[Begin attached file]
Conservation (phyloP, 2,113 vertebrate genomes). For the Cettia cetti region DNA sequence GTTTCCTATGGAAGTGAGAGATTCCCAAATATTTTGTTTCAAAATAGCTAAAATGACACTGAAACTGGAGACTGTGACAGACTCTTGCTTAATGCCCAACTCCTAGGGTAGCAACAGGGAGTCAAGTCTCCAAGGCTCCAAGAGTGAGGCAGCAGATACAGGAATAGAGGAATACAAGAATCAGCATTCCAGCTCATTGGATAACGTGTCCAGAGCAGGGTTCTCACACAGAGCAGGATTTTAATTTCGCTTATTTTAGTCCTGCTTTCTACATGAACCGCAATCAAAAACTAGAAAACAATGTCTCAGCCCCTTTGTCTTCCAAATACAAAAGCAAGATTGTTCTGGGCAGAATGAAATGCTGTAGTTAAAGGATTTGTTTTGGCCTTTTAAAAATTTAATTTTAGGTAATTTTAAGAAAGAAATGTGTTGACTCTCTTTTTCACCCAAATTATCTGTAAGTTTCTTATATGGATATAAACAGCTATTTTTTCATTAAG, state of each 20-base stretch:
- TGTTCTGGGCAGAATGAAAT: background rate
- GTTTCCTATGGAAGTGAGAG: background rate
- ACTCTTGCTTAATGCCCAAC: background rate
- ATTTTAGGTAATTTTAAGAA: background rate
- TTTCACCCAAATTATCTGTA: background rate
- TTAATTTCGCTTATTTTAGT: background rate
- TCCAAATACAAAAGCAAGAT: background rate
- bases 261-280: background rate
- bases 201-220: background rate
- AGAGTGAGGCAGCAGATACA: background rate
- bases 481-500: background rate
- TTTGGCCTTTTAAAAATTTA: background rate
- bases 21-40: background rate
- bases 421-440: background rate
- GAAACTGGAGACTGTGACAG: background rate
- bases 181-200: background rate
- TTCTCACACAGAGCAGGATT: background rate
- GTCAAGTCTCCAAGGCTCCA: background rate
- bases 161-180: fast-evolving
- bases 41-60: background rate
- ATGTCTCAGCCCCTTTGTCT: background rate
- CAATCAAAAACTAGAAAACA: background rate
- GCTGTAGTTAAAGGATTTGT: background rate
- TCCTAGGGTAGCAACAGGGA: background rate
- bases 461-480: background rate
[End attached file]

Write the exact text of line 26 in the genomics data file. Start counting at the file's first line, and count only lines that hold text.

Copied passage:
- bases 461-480: background rate